POLIS: Mpact is working on a number of European projects on this topic, such as Interreg North—Sea’s Shared Mobility for ALL (SMALL). Can you tell us a little about your role and what has been your own approach within these projects to making shared mobility accessible to people with reduced mobility?
Mpact: Mpact is actively committed to enhancing shared mobility's accessibility for all, participating in several European projects aimed at inclusivity and equitable solutions. In the SMALL project, our goal is to co-create and adapt shared mobility solutions to cater to the needs of older people, children, and individuals with impairments, all while focusing on digital solutions, multimodality and working with volunteers/assistance. Volunteers and assistance play a vital role in our mission.
The SmartHubs project seeks to make mobility hubs as accessible as possible for vulnerable users. We have among others co-organised activities in Cureghem, a socially disadvantaged neighbourhood of Brussels, to design a mobility hub that is tailored to the residents’ needs. In ShareDiMobiHub, we provide guidance to cities and regions in the North Sea area, emphasising the importance of inclusive mobility hubs and addressing the specific needs of vulnerable users.
Finally, in Belgium, we have recently launched the SMEP! (Shared Mobility Equity Principles), in which we combat gender inequality in shared mobility and public transport. Through research, guest lectures at universities, and a student challenge, we empower students to propose policies that foster inclusivity and equity in the realm of public transport.
POLIS: Can you tell us about a specific case where you implemented an accessible shared mobility service? How did you tackle the complexity of addressing the needs of people with reduced mobility, a category that is not so easy to define?
Mpact: Within the SMALL project, Mpact is exploring the potential of rickshaws for people with reduced mobility. Currently several rickshaw services are being offered across different cities in Flanders. Mpact is looking at the possibility of centralising and organising all these services in the region so that rides can be provided more efficiently and the service to the users can be improved.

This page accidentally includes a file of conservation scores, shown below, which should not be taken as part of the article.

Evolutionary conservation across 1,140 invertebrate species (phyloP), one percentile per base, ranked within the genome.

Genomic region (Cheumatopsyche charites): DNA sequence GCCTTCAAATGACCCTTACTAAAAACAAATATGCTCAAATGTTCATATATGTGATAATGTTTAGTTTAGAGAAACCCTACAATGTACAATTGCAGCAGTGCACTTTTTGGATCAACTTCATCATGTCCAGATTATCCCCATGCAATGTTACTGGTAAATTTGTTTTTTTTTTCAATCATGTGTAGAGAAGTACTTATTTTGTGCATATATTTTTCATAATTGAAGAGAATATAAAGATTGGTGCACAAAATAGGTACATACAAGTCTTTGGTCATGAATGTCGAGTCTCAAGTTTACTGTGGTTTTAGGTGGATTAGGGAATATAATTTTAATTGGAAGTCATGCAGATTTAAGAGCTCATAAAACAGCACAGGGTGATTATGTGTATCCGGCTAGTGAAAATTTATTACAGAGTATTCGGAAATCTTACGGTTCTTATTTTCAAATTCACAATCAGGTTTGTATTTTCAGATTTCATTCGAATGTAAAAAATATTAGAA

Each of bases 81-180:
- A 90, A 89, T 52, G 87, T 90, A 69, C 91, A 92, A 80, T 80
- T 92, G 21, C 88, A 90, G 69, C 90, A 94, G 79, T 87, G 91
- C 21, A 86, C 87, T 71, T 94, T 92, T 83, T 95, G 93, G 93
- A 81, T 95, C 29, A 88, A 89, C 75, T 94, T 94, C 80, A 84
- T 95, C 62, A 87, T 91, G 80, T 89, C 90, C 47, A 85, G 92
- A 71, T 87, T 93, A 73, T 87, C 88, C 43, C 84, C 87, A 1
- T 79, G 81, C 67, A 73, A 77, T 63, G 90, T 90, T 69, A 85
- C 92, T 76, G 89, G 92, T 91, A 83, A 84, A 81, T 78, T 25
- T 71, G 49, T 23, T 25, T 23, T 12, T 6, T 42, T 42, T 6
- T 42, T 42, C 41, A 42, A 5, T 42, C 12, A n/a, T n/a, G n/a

Besides that, Mpact will also explore the idea of developing our Mobitwin service to include rickshaws (the service is currently purely car-based). We will capture the complexity of the target group by implementing a co-creation process. Despite the fact that rickshaws are already proving their worth in Flanders (eg Fietstaxi service of the Fietsambassade Ghent), we cannot take it for granted that this would also automatically work for the current members of the Mobitwin service, who are used to car-based trips. Through co-creation, Mpact aims to understand the needs and the travel behaviour of this specific group of people and, where needed, improve the current service or include a new one to better fulfil the needs of the people involved.
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About the contributors:
Author & interviewer: Carlotta Inserra is a Projects and Communications Officer at POLIS. She works on POLIS’ corporate communications and magazine and is involved in sustainable urban mobility projects focusing on inclusive transport and accessible shared mobility services (ELABORATOR, SMALL), greener living spaces in the Mediterranean (Green Living Areas), and sustainable urban logistics (DISCO).
Interviewee: Esen Köse is a Project Manager at Mpact. She is experienced in making shared, new, and sustainable mobility more accessible for all. She developed skills in European projects by creating awareness of automated transport, co-creation in shared mobility, and youth participation. She is also actively involved in the roll-out of the ‘30 Dagen Minder Wagen’ campaign in Flanders.
Interviewee: Jelten Baguet is a Project Manager at Mpact and participates in various European and Belgian projects related to mobility hubs and shared mobility. Having an academic background, he focuses primarily on research related to the accessibility of shared mobility.